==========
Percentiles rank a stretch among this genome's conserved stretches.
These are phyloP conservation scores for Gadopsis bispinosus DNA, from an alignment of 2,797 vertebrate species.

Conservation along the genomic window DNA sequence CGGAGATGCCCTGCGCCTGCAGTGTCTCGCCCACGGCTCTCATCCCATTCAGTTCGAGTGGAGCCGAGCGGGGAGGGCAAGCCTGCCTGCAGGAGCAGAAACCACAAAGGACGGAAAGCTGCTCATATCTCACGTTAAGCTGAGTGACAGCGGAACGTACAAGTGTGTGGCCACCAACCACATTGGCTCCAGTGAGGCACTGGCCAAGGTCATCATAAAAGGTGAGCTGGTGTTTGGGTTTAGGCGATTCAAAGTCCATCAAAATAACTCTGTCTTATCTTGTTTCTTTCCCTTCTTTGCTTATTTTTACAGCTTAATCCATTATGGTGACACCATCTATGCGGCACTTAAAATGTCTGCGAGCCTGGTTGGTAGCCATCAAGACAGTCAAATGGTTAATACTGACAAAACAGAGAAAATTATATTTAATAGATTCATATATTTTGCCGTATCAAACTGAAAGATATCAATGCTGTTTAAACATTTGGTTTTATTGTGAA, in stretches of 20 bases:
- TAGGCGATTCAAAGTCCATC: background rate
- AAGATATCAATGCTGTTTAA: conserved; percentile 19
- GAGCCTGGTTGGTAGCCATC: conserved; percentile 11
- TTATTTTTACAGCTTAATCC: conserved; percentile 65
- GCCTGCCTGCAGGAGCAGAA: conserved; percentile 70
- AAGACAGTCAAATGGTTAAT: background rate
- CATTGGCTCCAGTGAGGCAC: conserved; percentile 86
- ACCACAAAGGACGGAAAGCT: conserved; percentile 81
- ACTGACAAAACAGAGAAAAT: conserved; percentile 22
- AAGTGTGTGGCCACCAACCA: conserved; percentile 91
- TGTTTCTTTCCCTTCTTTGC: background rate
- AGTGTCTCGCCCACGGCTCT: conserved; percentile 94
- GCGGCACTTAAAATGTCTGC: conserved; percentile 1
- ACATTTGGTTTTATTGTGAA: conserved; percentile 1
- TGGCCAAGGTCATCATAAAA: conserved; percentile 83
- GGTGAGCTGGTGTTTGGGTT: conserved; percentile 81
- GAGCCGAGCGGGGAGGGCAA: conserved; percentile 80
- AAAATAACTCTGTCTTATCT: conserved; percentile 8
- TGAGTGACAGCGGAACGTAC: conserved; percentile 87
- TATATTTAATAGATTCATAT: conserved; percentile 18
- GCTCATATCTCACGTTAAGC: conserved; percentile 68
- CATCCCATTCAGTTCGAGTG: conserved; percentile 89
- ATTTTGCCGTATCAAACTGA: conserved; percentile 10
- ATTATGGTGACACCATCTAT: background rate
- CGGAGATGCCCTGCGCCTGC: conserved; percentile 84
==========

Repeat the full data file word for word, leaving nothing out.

Percentiles rank a stretch among this genome's conserved stretches.
These are phyloP conservation scores for Gadopsis bispinosus DNA, from an alignment of 2,797 vertebrate species.

Conservation along the genomic window DNA sequence CGGAGATGCCCTGCGCCTGCAGTGTCTCGCCCACGGCTCTCATCCCATTCAGTTCGAGTGGAGCCGAGCGGGGAGGGCAAGCCTGCCTGCAGGAGCAGAAACCACAAAGGACGGAAAGCTGCTCATATCTCACGTTAAGCTGAGTGACAGCGGAACGTACAAGTGTGTGGCCACCAACCACATTGGCTCCAGTGAGGCACTGGCCAAGGTCATCATAAAAGGTGAGCTGGTGTTTGGGTTTAGGCGATTCAAAGTCCATCAAAATAACTCTGTCTTATCTTGTTTCTTTCCCTTCTTTGCTTATTTTTACAGCTTAATCCATTATGGTGACACCATCTATGCGGCACTTAAAATGTCTGCGAGCCTGGTTGGTAGCCATCAAGACAGTCAAATGGTTAATACTGACAAAACAGAGAAAATTATATTTAATAGATTCATATATTTTGCCGTATCAAACTGAAAGATATCAATGCTGTTTAAACATTTGGTTTTATTGTGAA, in stretches of 20 bases:
- TAGGCGATTCAAAGTCCATC: background rate
- AAGATATCAATGCTGTTTAA: conserved; percentile 19
- GAGCCTGGTTGGTAGCCATC: conserved; percentile 11
- TTATTTTTACAGCTTAATCC: conserved; percentile 65
- GCCTGCCTGCAGGAGCAGAA: conserved; percentile 70
- AAGACAGTCAAATGGTTAAT: background rate
- CATTGGCTCCAGTGAGGCAC: conserved; percentile 86
- ACCACAAAGGACGGAAAGCT: conserved; percentile 81
- ACTGACAAAACAGAGAAAAT: conserved; percentile 22
- AAGTGTGTGGCCACCAACCA: conserved; percentile 91
- TGTTTCTTTCCCTTCTTTGC: background rate
- AGTGTCTCGCCCACGGCTCT: conserved; percentile 94
- GCGGCACTTAAAATGTCTGC: conserved; percentile 1
- ACATTTGGTTTTATTGTGAA: conserved; percentile 1
- TGGCCAAGGTCATCATAAAA: conserved; percentile 83
- GGTGAGCTGGTGTTTGGGTT: conserved; percentile 81
- GAGCCGAGCGGGGAGGGCAA: conserved; percentile 80
- AAAATAACTCTGTCTTATCT: conserved; percentile 8
- TGAGTGACAGCGGAACGTAC: conserved; percentile 87
- TATATTTAATAGATTCATAT: conserved; percentile 18
- GCTCATATCTCACGTTAAGC: conserved; percentile 68
- CATCCCATTCAGTTCGAGTG: conserved; percentile 89
- ATTTTGCCGTATCAAACTGA: conserved; percentile 10
- ATTATGGTGACACCATCTAT: background rate
- CGGAGATGCCCTGCGCCTGC: conserved; percentile 84